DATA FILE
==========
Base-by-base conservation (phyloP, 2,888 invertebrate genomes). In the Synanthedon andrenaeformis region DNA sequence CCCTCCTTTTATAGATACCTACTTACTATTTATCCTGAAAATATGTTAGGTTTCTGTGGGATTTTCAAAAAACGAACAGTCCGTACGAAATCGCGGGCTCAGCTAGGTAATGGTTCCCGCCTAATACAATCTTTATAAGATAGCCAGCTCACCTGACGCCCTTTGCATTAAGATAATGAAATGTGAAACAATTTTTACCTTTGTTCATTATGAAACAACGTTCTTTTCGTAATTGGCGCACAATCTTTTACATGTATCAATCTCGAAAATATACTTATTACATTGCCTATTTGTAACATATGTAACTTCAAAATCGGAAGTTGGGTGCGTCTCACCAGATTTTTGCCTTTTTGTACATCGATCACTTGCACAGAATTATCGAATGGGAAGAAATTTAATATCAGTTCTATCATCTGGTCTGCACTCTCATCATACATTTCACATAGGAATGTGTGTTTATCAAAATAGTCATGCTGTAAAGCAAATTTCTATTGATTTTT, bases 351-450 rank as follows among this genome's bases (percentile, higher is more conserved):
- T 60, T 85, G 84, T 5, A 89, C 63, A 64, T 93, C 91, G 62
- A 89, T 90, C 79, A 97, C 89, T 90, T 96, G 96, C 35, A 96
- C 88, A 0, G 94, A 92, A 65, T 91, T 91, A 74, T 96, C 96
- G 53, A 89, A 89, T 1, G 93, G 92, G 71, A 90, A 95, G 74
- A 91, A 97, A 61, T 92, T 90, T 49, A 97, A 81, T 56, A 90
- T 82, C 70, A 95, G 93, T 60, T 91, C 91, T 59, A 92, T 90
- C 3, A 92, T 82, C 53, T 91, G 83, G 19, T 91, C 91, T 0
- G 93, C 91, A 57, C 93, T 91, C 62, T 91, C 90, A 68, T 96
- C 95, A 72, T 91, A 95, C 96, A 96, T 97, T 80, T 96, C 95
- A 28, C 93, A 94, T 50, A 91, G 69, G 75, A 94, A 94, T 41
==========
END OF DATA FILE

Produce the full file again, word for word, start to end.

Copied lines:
Base-by-base conservation (phyloP, 2,888 invertebrate genomes). In the Synanthedon andrenaeformis region DNA sequence CCCTCCTTTTATAGATACCTACTTACTATTTATCCTGAAAATATGTTAGGTTTCTGTGGGATTTTCAAAAAACGAACAGTCCGTACGAAATCGCGGGCTCAGCTAGGTAATGGTTCCCGCCTAATACAATCTTTATAAGATAGCCAGCTCACCTGACGCCCTTTGCATTAAGATAATGAAATGTGAAACAATTTTTACCTTTGTTCATTATGAAACAACGTTCTTTTCGTAATTGGCGCACAATCTTTTACATGTATCAATCTCGAAAATATACTTATTACATTGCCTATTTGTAACATATGTAACTTCAAAATCGGAAGTTGGGTGCGTCTCACCAGATTTTTGCCTTTTTGTACATCGATCACTTGCACAGAATTATCGAATGGGAAGAAATTTAATATCAGTTCTATCATCTGGTCTGCACTCTCATCATACATTTCACATAGGAATGTGTGTTTATCAAAATAGTCATGCTGTAAAGCAAATTTCTATTGATTTTT, bases 351-450 rank as follows among this genome's bases (percentile, higher is more conserved):
- T 60, T 85, G 84, T 5, A 89, C 63, A 64, T 93, C 91, G 62
- A 89, T 90, C 79, A 97, C 89, T 90, T 96, G 96, C 35, A 96
- C 88, A 0, G 94, A 92, A 65, T 91, T 91, A 74, T 96, C 96
- G 53, A 89, A 89, T 1, G 93, G 92, G 71, A 90, A 95, G 74
- A 91, A 97, A 61, T 92, T 90, T 49, A 97, A 81, T 56, A 90
- T 82, C 70, A 95, G 93, T 60, T 91, C 91, T 59, A 92, T 90
- C 3, A 92, T 82, C 53, T 91, G 83, G 19, T 91, C 91, T 0
- G 93, C 91, A 57, C 93, T 91, C 62, T 91, C 90, A 68, T 96
- C 95, A 72, T 91, A 95, C 96, A 96, T 97, T 80, T 96, C 95
- A 28, C 93, A 94, T 50, A 91, G 69, G 75, A 94, A 94, T 41